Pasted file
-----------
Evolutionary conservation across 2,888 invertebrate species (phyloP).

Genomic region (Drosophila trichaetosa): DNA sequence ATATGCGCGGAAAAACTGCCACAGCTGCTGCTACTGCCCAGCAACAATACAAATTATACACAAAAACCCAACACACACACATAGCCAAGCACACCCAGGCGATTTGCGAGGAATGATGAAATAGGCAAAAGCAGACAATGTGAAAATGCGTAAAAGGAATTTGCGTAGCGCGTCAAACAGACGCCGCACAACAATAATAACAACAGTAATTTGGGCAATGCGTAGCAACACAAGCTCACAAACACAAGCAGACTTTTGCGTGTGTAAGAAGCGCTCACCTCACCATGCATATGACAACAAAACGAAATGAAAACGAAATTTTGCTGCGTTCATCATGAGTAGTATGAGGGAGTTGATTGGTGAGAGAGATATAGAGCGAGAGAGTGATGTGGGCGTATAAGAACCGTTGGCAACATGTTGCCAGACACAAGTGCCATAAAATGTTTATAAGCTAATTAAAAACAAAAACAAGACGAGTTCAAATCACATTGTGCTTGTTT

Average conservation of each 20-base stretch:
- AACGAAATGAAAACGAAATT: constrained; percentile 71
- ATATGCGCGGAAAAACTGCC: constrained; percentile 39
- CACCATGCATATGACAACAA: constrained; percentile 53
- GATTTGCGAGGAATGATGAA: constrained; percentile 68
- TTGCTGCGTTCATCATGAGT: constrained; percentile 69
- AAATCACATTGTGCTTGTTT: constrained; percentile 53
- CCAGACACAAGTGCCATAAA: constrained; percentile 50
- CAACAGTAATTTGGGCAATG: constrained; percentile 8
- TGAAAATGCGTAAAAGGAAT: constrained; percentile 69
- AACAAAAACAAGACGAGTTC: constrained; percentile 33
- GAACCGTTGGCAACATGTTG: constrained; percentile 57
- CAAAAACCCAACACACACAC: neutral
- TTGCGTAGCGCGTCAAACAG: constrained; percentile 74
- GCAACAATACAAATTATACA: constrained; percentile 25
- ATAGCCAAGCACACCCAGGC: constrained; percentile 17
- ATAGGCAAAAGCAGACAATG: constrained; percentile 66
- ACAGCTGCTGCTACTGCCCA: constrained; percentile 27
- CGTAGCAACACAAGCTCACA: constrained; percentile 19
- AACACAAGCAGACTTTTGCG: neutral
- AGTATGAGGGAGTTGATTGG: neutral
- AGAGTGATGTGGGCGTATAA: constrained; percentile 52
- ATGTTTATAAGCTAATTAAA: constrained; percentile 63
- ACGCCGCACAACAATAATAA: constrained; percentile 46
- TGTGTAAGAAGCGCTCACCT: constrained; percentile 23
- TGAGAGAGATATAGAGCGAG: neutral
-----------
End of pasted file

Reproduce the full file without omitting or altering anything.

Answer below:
Evolutionary conservation across 2,888 invertebrate species (phyloP).

Genomic region (Drosophila trichaetosa): DNA sequence ATATGCGCGGAAAAACTGCCACAGCTGCTGCTACTGCCCAGCAACAATACAAATTATACACAAAAACCCAACACACACACATAGCCAAGCACACCCAGGCGATTTGCGAGGAATGATGAAATAGGCAAAAGCAGACAATGTGAAAATGCGTAAAAGGAATTTGCGTAGCGCGTCAAACAGACGCCGCACAACAATAATAACAACAGTAATTTGGGCAATGCGTAGCAACACAAGCTCACAAACACAAGCAGACTTTTGCGTGTGTAAGAAGCGCTCACCTCACCATGCATATGACAACAAAACGAAATGAAAACGAAATTTTGCTGCGTTCATCATGAGTAGTATGAGGGAGTTGATTGGTGAGAGAGATATAGAGCGAGAGAGTGATGTGGGCGTATAAGAACCGTTGGCAACATGTTGCCAGACACAAGTGCCATAAAATGTTTATAAGCTAATTAAAAACAAAAACAAGACGAGTTCAAATCACATTGTGCTTGTTT

Average conservation of each 20-base stretch:
- AACGAAATGAAAACGAAATT: constrained; percentile 71
- ATATGCGCGGAAAAACTGCC: constrained; percentile 39
- CACCATGCATATGACAACAA: constrained; percentile 53
- GATTTGCGAGGAATGATGAA: constrained; percentile 68
- TTGCTGCGTTCATCATGAGT: constrained; percentile 69
- AAATCACATTGTGCTTGTTT: constrained; percentile 53
- CCAGACACAAGTGCCATAAA: constrained; percentile 50
- CAACAGTAATTTGGGCAATG: constrained; percentile 8
- TGAAAATGCGTAAAAGGAAT: constrained; percentile 69
- AACAAAAACAAGACGAGTTC: constrained; percentile 33
- GAACCGTTGGCAACATGTTG: constrained; percentile 57
- CAAAAACCCAACACACACAC: neutral
- TTGCGTAGCGCGTCAAACAG: constrained; percentile 74
- GCAACAATACAAATTATACA: constrained; percentile 25
- ATAGCCAAGCACACCCAGGC: constrained; percentile 17
- ATAGGCAAAAGCAGACAATG: constrained; percentile 66
- ACAGCTGCTGCTACTGCCCA: constrained; percentile 27
- CGTAGCAACACAAGCTCACA: constrained; percentile 19
- AACACAAGCAGACTTTTGCG: neutral
- AGTATGAGGGAGTTGATTGG: neutral
- AGAGTGATGTGGGCGTATAA: constrained; percentile 52
- ATGTTTATAAGCTAATTAAA: constrained; percentile 63
- ACGCCGCACAACAATAATAA: constrained; percentile 46
- TGTGTAAGAAGCGCTCACCT: constrained; percentile 23
- TGAGAGAGATATAGAGCGAG: neutral